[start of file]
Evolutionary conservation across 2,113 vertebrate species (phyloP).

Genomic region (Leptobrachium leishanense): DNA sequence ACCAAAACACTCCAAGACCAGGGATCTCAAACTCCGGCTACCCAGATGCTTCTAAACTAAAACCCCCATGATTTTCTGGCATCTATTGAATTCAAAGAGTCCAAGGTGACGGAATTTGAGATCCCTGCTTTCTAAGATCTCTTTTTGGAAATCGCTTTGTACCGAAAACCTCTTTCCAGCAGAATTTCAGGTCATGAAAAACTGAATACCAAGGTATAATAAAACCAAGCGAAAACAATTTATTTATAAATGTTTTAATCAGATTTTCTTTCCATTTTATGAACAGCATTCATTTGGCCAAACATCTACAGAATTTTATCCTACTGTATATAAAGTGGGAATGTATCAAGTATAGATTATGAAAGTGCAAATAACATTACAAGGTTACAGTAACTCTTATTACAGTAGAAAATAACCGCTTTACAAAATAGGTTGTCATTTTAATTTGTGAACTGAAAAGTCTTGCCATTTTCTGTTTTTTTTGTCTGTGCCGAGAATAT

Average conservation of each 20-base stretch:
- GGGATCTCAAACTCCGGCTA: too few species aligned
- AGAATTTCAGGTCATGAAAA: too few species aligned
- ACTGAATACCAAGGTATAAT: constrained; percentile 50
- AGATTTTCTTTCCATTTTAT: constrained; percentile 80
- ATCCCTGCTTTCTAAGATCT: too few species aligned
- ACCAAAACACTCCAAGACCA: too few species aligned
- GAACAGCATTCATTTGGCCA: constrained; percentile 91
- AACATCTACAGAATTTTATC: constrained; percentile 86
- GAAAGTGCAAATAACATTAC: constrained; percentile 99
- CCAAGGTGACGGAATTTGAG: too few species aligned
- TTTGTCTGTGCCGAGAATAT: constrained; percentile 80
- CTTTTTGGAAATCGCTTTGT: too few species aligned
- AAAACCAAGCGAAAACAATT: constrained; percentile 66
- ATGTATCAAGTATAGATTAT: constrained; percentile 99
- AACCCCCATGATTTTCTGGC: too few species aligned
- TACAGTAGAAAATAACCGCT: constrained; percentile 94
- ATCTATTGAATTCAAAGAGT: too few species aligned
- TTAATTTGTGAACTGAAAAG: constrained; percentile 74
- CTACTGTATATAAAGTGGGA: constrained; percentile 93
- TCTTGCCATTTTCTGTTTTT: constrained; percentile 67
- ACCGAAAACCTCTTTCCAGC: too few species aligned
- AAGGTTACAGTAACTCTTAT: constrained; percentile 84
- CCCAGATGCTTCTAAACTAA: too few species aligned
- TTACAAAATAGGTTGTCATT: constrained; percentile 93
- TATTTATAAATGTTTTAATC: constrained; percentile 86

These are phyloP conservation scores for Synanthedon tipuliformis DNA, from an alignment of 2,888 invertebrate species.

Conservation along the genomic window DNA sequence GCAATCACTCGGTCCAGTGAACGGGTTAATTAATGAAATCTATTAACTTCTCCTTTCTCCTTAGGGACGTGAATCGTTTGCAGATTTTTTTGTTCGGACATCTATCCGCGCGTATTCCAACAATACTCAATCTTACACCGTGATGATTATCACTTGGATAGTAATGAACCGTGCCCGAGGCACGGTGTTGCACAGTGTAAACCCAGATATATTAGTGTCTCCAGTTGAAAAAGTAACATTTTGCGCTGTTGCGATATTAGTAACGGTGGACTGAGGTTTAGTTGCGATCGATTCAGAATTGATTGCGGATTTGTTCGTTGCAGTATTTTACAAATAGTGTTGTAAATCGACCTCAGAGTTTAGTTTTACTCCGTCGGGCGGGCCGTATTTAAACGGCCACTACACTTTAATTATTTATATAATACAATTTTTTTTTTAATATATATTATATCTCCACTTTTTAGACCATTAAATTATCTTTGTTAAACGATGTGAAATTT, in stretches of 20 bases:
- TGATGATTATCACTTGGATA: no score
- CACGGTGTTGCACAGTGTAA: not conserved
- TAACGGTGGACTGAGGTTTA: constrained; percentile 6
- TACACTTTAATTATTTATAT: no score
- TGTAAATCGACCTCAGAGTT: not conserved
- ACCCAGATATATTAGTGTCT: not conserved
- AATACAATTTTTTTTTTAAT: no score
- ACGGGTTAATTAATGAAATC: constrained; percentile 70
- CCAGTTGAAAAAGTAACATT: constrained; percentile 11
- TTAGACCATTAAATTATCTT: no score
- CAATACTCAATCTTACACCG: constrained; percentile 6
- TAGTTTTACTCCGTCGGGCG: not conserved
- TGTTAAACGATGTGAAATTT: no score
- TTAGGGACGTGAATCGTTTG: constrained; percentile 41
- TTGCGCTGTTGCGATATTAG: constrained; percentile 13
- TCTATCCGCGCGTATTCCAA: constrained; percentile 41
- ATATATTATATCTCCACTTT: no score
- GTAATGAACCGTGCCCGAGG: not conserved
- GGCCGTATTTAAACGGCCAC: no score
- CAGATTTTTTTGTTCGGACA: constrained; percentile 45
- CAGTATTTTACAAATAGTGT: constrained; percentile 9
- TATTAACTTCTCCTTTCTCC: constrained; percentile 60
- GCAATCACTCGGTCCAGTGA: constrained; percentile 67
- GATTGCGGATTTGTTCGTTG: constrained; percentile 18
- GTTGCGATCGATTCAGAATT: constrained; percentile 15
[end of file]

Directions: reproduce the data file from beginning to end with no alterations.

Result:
Evolutionary conservation across 2,113 vertebrate species (phyloP).

Genomic region (Leptobrachium leishanense): DNA sequence ACCAAAACACTCCAAGACCAGGGATCTCAAACTCCGGCTACCCAGATGCTTCTAAACTAAAACCCCCATGATTTTCTGGCATCTATTGAATTCAAAGAGTCCAAGGTGACGGAATTTGAGATCCCTGCTTTCTAAGATCTCTTTTTGGAAATCGCTTTGTACCGAAAACCTCTTTCCAGCAGAATTTCAGGTCATGAAAAACTGAATACCAAGGTATAATAAAACCAAGCGAAAACAATTTATTTATAAATGTTTTAATCAGATTTTCTTTCCATTTTATGAACAGCATTCATTTGGCCAAACATCTACAGAATTTTATCCTACTGTATATAAAGTGGGAATGTATCAAGTATAGATTATGAAAGTGCAAATAACATTACAAGGTTACAGTAACTCTTATTACAGTAGAAAATAACCGCTTTACAAAATAGGTTGTCATTTTAATTTGTGAACTGAAAAGTCTTGCCATTTTCTGTTTTTTTTGTCTGTGCCGAGAATAT

Average conservation of each 20-base stretch:
- GGGATCTCAAACTCCGGCTA: too few species aligned
- AGAATTTCAGGTCATGAAAA: too few species aligned
- ACTGAATACCAAGGTATAAT: constrained; percentile 50
- AGATTTTCTTTCCATTTTAT: constrained; percentile 80
- ATCCCTGCTTTCTAAGATCT: too few species aligned
- ACCAAAACACTCCAAGACCA: too few species aligned
- GAACAGCATTCATTTGGCCA: constrained; percentile 91
- AACATCTACAGAATTTTATC: constrained; percentile 86
- GAAAGTGCAAATAACATTAC: constrained; percentile 99
- CCAAGGTGACGGAATTTGAG: too few species aligned
- TTTGTCTGTGCCGAGAATAT: constrained; percentile 80
- CTTTTTGGAAATCGCTTTGT: too few species aligned
- AAAACCAAGCGAAAACAATT: constrained; percentile 66
- ATGTATCAAGTATAGATTAT: constrained; percentile 99
- AACCCCCATGATTTTCTGGC: too few species aligned
- TACAGTAGAAAATAACCGCT: constrained; percentile 94
- ATCTATTGAATTCAAAGAGT: too few species aligned
- TTAATTTGTGAACTGAAAAG: constrained; percentile 74
- CTACTGTATATAAAGTGGGA: constrained; percentile 93
- TCTTGCCATTTTCTGTTTTT: constrained; percentile 67
- ACCGAAAACCTCTTTCCAGC: too few species aligned
- AAGGTTACAGTAACTCTTAT: constrained; percentile 84
- CCCAGATGCTTCTAAACTAA: too few species aligned
- TTACAAAATAGGTTGTCATT: constrained; percentile 93
- TATTTATAAATGTTTTAATC: constrained; percentile 86

These are phyloP conservation scores for Synanthedon tipuliformis DNA, from an alignment of 2,888 invertebrate species.

Conservation along the genomic window DNA sequence GCAATCACTCGGTCCAGTGAACGGGTTAATTAATGAAATCTATTAACTTCTCCTTTCTCCTTAGGGACGTGAATCGTTTGCAGATTTTTTTGTTCGGACATCTATCCGCGCGTATTCCAACAATACTCAATCTTACACCGTGATGATTATCACTTGGATAGTAATGAACCGTGCCCGAGGCACGGTGTTGCACAGTGTAAACCCAGATATATTAGTGTCTCCAGTTGAAAAAGTAACATTTTGCGCTGTTGCGATATTAGTAACGGTGGACTGAGGTTTAGTTGCGATCGATTCAGAATTGATTGCGGATTTGTTCGTTGCAGTATTTTACAAATAGTGTTGTAAATCGACCTCAGAGTTTAGTTTTACTCCGTCGGGCGGGCCGTATTTAAACGGCCACTACACTTTAATTATTTATATAATACAATTTTTTTTTTAATATATATTATATCTCCACTTTTTAGACCATTAAATTATCTTTGTTAAACGATGTGAAATTT, in stretches of 20 bases:
- TGATGATTATCACTTGGATA: no score
- CACGGTGTTGCACAGTGTAA: not conserved
- TAACGGTGGACTGAGGTTTA: constrained; percentile 6
- TACACTTTAATTATTTATAT: no score
- TGTAAATCGACCTCAGAGTT: not conserved
- ACCCAGATATATTAGTGTCT: not conserved
- AATACAATTTTTTTTTTAAT: no score
- ACGGGTTAATTAATGAAATC: constrained; percentile 70
- CCAGTTGAAAAAGTAACATT: constrained; percentile 11
- TTAGACCATTAAATTATCTT: no score
- CAATACTCAATCTTACACCG: constrained; percentile 6
- TAGTTTTACTCCGTCGGGCG: not conserved
- TGTTAAACGATGTGAAATTT: no score
- TTAGGGACGTGAATCGTTTG: constrained; percentile 41
- TTGCGCTGTTGCGATATTAG: constrained; percentile 13
- TCTATCCGCGCGTATTCCAA: constrained; percentile 41
- ATATATTATATCTCCACTTT: no score
- GTAATGAACCGTGCCCGAGG: not conserved
- GGCCGTATTTAAACGGCCAC: no score
- CAGATTTTTTTGTTCGGACA: constrained; percentile 45
- CAGTATTTTACAAATAGTGT: constrained; percentile 9
- TATTAACTTCTCCTTTCTCC: constrained; percentile 60
- GCAATCACTCGGTCCAGTGA: constrained; percentile 67
- GATTGCGGATTTGTTCGTTG: constrained; percentile 18
- GTTGCGATCGATTCAGAATT: constrained; percentile 15